Not Only Straight Teeth
We carry out special diagnostics (functional diagnostics) before starting orthodontic treatment. In the course of the therapy, the functional diagnostics are repeated and the success of the treatment is continuously monitored in this way.
The functional diagnostics aims at an optimal functioning of the dentition, i.e. the avoidance (or treatment) of joint dysfunctions or discomforts and pain, a good bite with regard to dentition and chewing function, the position and mobility of the tongue and the surrounding chewing muscles. Moreover questions have to be answered concerning the development of speaking or breathing. We also take the susceptibility to infection of the throat and nose and in rare cases problems with hearing into account.
In the course of treatment, we primarily optimize dental function including the aspects mentioned above.
It is particularly insidious in children and adolescents that the body can compensate much better at a young age than in adulthood, so that discomforts and pains often do not yet show up, even if the basic predisposition already exists.
On the other hand, the fact that the body is still growing opens up the unique opportunity to treat malfunctions or misalignments in a particularly gentle way by influencing (controlling) growth in a positive sense. In any case, this factor has a generally positive effect on the treatability of orthodontic cases. In addition, treatments at this age take less time than in adults.
As already mentioned, one of the most important goals of orthodontic treatment is the optimal functioning of the temporomandibular joints with regard to their position, movements, muscular aspects and all individual characteristics such as anomalies, forced bites (see below) or early contacts (see also below).
To achieve this, it is important to consider the individual movements of the temporomandibular joints, which always vary slightly from patient to patient. Furthermore, the exact positioning of the temporomandibular joints is also important. Here, too, the individual anatomical conditions of our young patients play a decisive role. In many cases, we work closely together with pediatricians, pediatric orthopedists and pediatric osteopaths.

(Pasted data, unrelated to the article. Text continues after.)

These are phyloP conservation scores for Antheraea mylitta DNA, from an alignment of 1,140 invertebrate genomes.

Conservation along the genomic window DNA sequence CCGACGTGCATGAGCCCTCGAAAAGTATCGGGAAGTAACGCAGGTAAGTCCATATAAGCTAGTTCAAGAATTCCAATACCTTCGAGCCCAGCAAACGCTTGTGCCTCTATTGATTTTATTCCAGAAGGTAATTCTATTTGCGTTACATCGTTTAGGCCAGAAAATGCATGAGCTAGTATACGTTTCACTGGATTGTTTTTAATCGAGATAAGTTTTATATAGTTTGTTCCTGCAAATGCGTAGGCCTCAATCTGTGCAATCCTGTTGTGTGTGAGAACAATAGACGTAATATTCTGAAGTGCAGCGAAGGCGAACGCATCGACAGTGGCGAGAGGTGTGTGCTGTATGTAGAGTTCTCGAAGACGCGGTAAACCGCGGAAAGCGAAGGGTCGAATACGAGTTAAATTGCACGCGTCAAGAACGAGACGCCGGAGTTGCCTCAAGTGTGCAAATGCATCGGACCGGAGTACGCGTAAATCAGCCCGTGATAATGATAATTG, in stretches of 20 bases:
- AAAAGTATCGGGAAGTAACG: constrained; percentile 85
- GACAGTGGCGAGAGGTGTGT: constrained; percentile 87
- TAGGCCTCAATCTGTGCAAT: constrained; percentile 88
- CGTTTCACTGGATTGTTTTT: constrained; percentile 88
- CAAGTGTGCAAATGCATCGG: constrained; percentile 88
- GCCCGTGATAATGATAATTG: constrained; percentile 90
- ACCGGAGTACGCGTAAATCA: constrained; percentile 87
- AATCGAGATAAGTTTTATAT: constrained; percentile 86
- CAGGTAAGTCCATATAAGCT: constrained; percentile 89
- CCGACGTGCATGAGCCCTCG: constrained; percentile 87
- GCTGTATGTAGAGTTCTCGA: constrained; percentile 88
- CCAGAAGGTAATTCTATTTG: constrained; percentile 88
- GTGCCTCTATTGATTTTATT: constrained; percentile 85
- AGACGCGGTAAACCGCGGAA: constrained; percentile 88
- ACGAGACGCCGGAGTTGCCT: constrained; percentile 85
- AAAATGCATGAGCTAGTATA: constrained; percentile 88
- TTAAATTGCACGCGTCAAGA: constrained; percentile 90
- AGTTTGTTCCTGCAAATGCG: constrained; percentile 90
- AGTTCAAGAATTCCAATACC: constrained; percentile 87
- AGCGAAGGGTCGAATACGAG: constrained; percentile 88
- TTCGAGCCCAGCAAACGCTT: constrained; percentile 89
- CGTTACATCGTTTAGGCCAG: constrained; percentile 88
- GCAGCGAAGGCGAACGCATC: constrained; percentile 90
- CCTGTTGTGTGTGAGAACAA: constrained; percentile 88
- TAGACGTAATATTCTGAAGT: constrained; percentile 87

The advantage for children and adolescents who attach particular importance to the esthetic aspects of the treatment is that functional therapeutic aspects do not conflict with esthetic requirements. On the contrary, in most cases we achieve both in an excellent way, because it “automatically” looks esthetically good if the bite function is optimal.
Dental occlusion in which lateral movements (excursions) of the lower jaw is restricted by the cusp arrangement of the teeth. Another way of chewing or biting is not possible in such cases.
This is an abbreviation for the medical discipline of ear, nose and throat medicine.
If during the closing of the jaws, at a time when the closing process is not yet complete, there is already contact between individual teeth, this is called early contact.